Italy’s oldest soccer club finished a disappointing ninth last season, and the management has made it clear this offseason that such a result is unacceptable. Disappointing play by a number of key players left the club outside the top six, one year after qualifying for the UEFA Cup and two years after returning to Serie A after a long climb up the Italian leagues. As is his style, club president Enrico Preziosi aggressively spent money this offseason, acquiring a list of talented players that he expects to lead his team back to the top six in Serie A. With one of the best managers in Italy, anything less would be a disappointment for the Griffin.
The Transfer Market: If Genoa does qualify for a European tournament next spring, the genesis of that success can be seen in July 2010. During the summer, the club brought in and sent out a number of players, with the end result being a balanced and competitive club.
A perfect example of this philosophy is the keeper position: Genoa spent the entire summer looking for a top-notch keeper, at times pursuing Chievo’s Sorrentino and Cagliari’s Marchetti. Finally, they bought Eduardo from Sporting Braga and sent Marco Amelia to AC Milan, and if Eduardo plays as well as he did in the World Cup for Portugal, this will be the signing of the summer. Genoa also followed Roma’s path from last season and signed Luca Toni to give them a tall attacking option in the middle. Backing him up is Mattia Destro, an eighteen year old on loan from Inter who has scored 21 goals in 29 matches for various Italian youth national teams!
A key player added for depth and the future is attacking midfielder Franco Zuculini, who is on loan from Hoffheim. The young Argentine had one goal in seven appearances as a nineteen year old in Bundesliga, and started for Racing Club at age eighteen. While he will likely begin the season on the bench, he is the type of key reserve that will be the difference for Genoa this season – a player talented enough to fill in and contribute if an injury occurs.
Rumors continue to surround the club, with the latest reports that it is still in the running for World Cup star Kevin Prince-Boateng and Tottenham Hotspur’s Giovani Dos Santos (although that rumor is being denied).
Key Players: If Genoa wants to make a run at a European tournament, it has to improve its defense – the rossoblu allowed 61 goals last season. Along with Eduardo, the club added Andrea Ranocchia (on loan from Inter) to bolster the defense. Look for Ranocchia to partner with Italian national team member Domenico Criscito and Rafinha (Schalke 04), but also in the mix are Dario Dainelli (Fiorentina), Salvatore Bocchetti, and a host of other players who have starting experience in major leagues.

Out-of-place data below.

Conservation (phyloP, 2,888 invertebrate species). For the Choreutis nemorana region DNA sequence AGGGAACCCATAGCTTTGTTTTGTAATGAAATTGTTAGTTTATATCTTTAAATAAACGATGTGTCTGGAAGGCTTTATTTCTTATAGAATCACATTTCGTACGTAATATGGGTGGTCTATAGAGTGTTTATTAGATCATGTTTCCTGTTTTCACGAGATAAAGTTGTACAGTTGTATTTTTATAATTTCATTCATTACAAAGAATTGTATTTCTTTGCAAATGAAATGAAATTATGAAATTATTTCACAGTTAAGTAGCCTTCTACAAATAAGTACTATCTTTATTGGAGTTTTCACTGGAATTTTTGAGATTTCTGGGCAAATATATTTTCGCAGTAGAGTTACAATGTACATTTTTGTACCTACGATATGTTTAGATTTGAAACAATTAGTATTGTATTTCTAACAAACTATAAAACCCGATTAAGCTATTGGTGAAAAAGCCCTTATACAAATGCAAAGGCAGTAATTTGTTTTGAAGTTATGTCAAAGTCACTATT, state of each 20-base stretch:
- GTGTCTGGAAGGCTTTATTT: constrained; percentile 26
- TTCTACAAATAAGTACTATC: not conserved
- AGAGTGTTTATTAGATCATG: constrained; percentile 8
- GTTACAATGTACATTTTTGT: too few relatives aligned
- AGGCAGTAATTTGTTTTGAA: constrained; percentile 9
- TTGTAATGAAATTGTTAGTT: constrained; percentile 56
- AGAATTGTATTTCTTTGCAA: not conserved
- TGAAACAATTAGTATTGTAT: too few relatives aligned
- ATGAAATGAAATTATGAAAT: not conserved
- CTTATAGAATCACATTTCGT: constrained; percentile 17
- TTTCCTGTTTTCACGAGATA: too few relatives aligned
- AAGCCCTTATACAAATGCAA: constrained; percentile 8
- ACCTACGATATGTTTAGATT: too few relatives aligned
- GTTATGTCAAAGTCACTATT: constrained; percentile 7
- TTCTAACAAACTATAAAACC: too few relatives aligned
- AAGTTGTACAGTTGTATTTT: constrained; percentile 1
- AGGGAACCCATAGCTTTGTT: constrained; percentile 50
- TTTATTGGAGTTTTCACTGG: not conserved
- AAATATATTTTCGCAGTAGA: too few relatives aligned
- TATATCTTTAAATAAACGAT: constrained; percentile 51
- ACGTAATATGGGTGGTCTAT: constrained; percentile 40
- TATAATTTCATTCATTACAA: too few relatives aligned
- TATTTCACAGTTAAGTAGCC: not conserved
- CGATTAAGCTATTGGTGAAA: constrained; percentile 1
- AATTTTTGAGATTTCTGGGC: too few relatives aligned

In the middle will be captain Marco Rossi and new signed Miguel Veloso. The Portuguese holding midfielder/defender was in high demand this offseason, but the Griffin pried him from his home country by trading money and Alberto Zapater to Sporting Lisbon.
Expect Luca Toni to start in the middle of the 3-4-3 and provide a physical presence for the Genoa attack. On his flank could be returning forward Robert Acquafresca, who spent some time the past few seasons being traded to and from Genoa. Also likely starting is Rodrigo Palacio, who had partnered with the departed Hernan Crespo to form a potent attack.
Outlook: This team has invested heavily in the transfer market (and may continue to do so) with the goal of getting a European tournament spot. Defensively this team is greatly improved and the flexibility of the players they obtained will help Eduardo reduce the number of goals allowed this season. The club last season had balanced scoring, and you can expect the same this year as a number of players on their roster have the ability to score. This team has the talent and leadership to qualify for the Europa Cup OR the final Champions League position, but a top three finish may be out of their reach.